February 7th 2009

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Articles from this issue:

EDITORIAL: Where will President Obama take America?

GLOBAL FINANCIAL CRISIS: Can Australia avoid an economic depression?

CANBERRA OBSERVED: Australia should brace itself for worse to come

RELIGIOUS FREEDOM: Blatant political bias in human rights body

JUDICIARY: High Court nominee's gay rights, abortion activism

GLOBAL TERRORISM: The great lie of 'home-grown' terrorism

QUARANTINE: Shake-up for Australia's quarantine system

INTERNATIONAL AFFAIRS: Being smart about using soft power

MEDIA: What to make of the Obama cult

OPINION: Is there any point to suffering?

CIVILISATION: Created equal: how Christianity shaped the West

OPINION: Legislative change could help first home-buyers

Should democracy always have the last word? (letter)

Deserted by the Liberals? (letter)

A future for News Weekly (letter)

FORUM: Free markets and libertarianism

CINEMA: Slumdog Millionaire - Indian orphan tale a box-office hit

BOOKS: ENOUGH: True Measures of Money, Business, and Life, by John C. Bogle

BOOKS: THE WHITE WAR: Life and Death on the Italian Front 1915-1919, by Mark Thompson,

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Free markets and libertarianism

by Hal G.P. Colebatch and John Ballantyne

News Weekly, February 7, 2009
Western Australian author and political commentator Dr Hal G.P. Colebatch and News Weekly editor John Ballantyne discuss the merits of different schools of free market economics.


There have been many voices proclaiming, some not without glee and schadenfreude, that the present economic problems are the fault of deregulation and the market economy.

To cross a pons asinorum first, NO serious market economist — not Adam Smith, Alfred Marshall, von Mises, von Hayek, Milton Friedman, Murray Rothbard or any of their schools or followers, to name some of the more widely known — has suggested that NO regulation is necessary.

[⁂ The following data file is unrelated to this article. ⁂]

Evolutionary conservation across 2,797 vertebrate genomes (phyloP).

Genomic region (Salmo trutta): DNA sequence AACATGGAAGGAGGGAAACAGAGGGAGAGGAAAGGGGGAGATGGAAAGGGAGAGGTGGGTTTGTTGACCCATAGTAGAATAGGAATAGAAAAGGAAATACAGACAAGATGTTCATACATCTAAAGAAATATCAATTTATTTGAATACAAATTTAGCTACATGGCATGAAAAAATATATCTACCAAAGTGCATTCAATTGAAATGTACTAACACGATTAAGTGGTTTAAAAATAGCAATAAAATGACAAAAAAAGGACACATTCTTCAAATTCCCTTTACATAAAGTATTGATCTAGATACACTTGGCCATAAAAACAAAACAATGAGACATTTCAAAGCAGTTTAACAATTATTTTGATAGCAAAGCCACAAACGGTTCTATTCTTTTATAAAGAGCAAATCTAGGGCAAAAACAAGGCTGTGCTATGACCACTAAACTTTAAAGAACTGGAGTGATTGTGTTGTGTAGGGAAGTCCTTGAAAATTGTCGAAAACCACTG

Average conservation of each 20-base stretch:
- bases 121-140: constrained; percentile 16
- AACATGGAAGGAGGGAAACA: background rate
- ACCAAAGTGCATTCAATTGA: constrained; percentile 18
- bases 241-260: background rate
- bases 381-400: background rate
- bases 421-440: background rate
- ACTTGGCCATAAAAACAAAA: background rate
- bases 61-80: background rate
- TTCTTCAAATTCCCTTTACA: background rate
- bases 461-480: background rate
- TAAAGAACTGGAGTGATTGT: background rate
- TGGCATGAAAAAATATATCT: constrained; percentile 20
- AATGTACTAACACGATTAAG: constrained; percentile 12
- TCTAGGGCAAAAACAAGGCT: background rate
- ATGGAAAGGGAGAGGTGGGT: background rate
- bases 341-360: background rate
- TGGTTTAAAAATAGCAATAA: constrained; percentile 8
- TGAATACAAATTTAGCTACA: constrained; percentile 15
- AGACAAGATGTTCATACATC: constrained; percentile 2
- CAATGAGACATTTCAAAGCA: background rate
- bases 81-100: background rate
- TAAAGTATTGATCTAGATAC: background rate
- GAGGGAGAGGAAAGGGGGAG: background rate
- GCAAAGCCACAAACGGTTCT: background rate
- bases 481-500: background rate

The present problems, however, are not caused by the absence of regulation but by the presence of the wrong sort of regulation. They are not a refutation of market-capitalism and classical economic theory but a proof and vindication of them, and also of the unrepealable nature of the laws of supply and demand.

The greatest single cause of the present problems is that US lending institutions were forced by regulation and political pressure to lend mortgage money to people who were unlikely to be able to repay it. Moral Hazard was ignored.This was largely initiated by the actions of anti-free market community groups associated with the Democrat Party. I understand the Republicans tried to stop this but were blocked by the Senate. It is to be hoped that the whole history of the matter will be thoroughly aired, and those really responsible dealt with.

However, to suggest this disproves market capitalism and the work of generations of economists makes no more sense than suggesting the crash of a space-shuttle disproves Copernicus or Gallileo.

Hal G.P. Colebatch,
Nedlands, WA


News Weekly replies:

Even if one were to accept Hal Colebatch's controversial view that government-mandated sub-prime loans were the "greatest single cause" of the world's present financial problems, it is simply not true that none of the free-market economists he names ever suggested that no regulation of the economy was necessary.